Earth's core contains 90 percent of Earth's sulfur, new research shows
So perhaps there is some truth in the old legends of the underworld reeking of brimstone (or sulphur, as it is now called)? New research confirms that the Earth's core does in fact contain vast amounts of sulphur, estimated to be up to 8.5 x 1018 tonnes. This is about 10 times the amount of sulphur in the rest of the Earth, based on the most recent estimates (and for comparison, around 10% of the total mass of the Moon). This is the first time that scientists have conclusive geochemical evidence for sulphur in the Earth's core, lending weight to the theory that the Moon was formed by a planet-sized body colliding with the Earth. This work is reported in the peer-reviewed journal, Geochemical Perspectives Letters.
The Earth's core begins 2900km beneath our feet, so it is impossible to investigate directly. However, an international group of researchers have been able to develop indirect geochemical methods to show core composition.
As lead researcher Dr Paul Savage (Department of Earth Sciences, Durham University, UK) said: "Scientists have suspected that there is sulphur in the core for some time, but this is the first time we have solid geochemical evidence to support the idea."
For a long time it has been known that the Earth's core is too light to be made only of iron and nickel, and it had been assumed that the core contained other lighter elements, such as sulphur, silicon, oxygen and carbon. However, given the depth of the core, this has been impossible to confirm directly. Fortunately, a cataclysmic event in the distant past - when the Earth collided with a large, planet-sized body, tearing off the part which became our Moon - left a fingerprint, which has been used to confirm the core content.
The researchers believe that the impact of the collision melted the Earth's mantle, allowing a sulphur-rich liquid to form in Earth's mantle, the vast middle layer between the core and the crust; some was probably lost into space, but some remained and sunk into the core. The key to confirming this lay in measuring the isotope ratios of elements (isotopes are atoms of the same element with slightly different masses) in the mantle, and comparing these to certain meteorites, which are believed to be the best match to the Earth's original composition.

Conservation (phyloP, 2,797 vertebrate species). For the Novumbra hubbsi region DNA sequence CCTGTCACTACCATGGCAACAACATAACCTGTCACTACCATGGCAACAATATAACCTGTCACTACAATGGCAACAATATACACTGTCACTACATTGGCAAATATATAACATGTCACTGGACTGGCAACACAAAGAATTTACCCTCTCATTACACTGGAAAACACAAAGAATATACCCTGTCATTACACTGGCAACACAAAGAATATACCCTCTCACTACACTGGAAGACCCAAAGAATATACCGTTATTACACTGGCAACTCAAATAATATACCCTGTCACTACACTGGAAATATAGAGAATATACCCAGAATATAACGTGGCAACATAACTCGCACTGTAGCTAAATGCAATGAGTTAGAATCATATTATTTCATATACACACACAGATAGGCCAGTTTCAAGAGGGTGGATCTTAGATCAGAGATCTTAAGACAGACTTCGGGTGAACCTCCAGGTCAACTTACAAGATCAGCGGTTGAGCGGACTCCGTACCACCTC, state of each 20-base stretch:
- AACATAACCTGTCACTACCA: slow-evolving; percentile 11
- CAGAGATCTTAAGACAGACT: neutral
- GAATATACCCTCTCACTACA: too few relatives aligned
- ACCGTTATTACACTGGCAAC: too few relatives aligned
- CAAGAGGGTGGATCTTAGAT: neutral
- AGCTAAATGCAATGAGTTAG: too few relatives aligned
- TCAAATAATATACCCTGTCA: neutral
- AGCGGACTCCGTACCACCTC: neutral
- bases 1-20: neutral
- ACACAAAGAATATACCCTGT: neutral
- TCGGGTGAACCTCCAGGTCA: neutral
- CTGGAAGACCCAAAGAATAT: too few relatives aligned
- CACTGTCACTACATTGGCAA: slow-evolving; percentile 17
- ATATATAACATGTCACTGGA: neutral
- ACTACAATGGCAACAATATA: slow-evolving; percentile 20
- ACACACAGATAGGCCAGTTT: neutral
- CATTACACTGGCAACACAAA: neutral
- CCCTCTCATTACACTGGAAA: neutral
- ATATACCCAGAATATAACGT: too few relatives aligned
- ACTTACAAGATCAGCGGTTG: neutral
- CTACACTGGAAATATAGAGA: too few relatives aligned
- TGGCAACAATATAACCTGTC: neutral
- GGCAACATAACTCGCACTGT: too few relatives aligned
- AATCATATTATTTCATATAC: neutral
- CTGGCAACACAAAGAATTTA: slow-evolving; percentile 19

Because of variability in mantle composition, it is difficult to draw firm conclusions from measuring sulphur directly, so the researchers chose to analyse copper from the Earth's mantle and crust - copper is often bound to sulphur. "We chose copper, because it is a chalcophile element, which means it prefers to be in sulphide-rich material - so is a good element to trace the fate of sulphur on Earth," said senior author Professor Frédéric Moynier (Institut de Physique du Globe, Paris). "Generally, where there is copper, there is sulphur; copper gives us a proxy measurement for sulphur."
The work comprised 3 distinct stages:
- Firstly, the researchers had to estimate the isotopic composition of copper in the Earth's mantle and crust.
- Secondly, they had to estimate the isotopic composition of copper in the Earth before it formed a core, and was bombarded by giant impactors. Direct measurement is of course impossible, so they used meteorites, which are regarded as the best analogue.
- Finally, they had to simulate which copper isotopic signature would be generated by the removal of sulphur-rich liquid after the 'giant impact'.
Using the state-of-the-art mass spectroscopes at the Washington University in St. Louis and the Institut de Physique du Globe, Paris, they were able to confirm that there was a difference of 0.025% in the copper isotopic ratios between the Earth mantle samples, and the meteorite samples. Because the isotopes of copper divide unevenly between a sulphur-rich liquid and the rest of Earth's mantle, this shows that a large amount of sulphur must have been removed from the mantle.
Paul Savage said: "This study is the first to show clear geochemical evidence that a sulphide liquid must have separated from the mantle early on in Earth's history - which most likely entered the core. We estimate that the quantity of sulphur in the core is vast, around 8.5 x 1018 tonnes, which to give an idea of scale, is around 10% of the mass of the Moon. In addition, the work adds weight to the theory that the Moon was formed via a collision between the Earth and another body.
"In a way, we can also say that we have life imitating art. For millennia, tales have been told of the underworld being awash with fire and brimstone. Now at least, we can be sure of the brimstone."
Commenting, Executive Co-Editor of Geochemical Perspectives Letters, Professor Graham Pearson (University of Alberta) said: "The presence and identity of other elements in the Earth's core has been one of the most enduring problems in geochemistry. Savage and colleagues provide very elegant evidence, using isotopes of copper as a tracer, of the stripping of vast amounts of sulphur from the Earth's early mantle into the core. So the core turns out to be a good place to hide quite substantial amounts of elements other than iron and nickel. This study will surely encourage others to persist in the search for evidence of other elements in the core - data that is critically needed to complete our understanding of how the Earth formed and what the geochemical mass balance is in the Earth."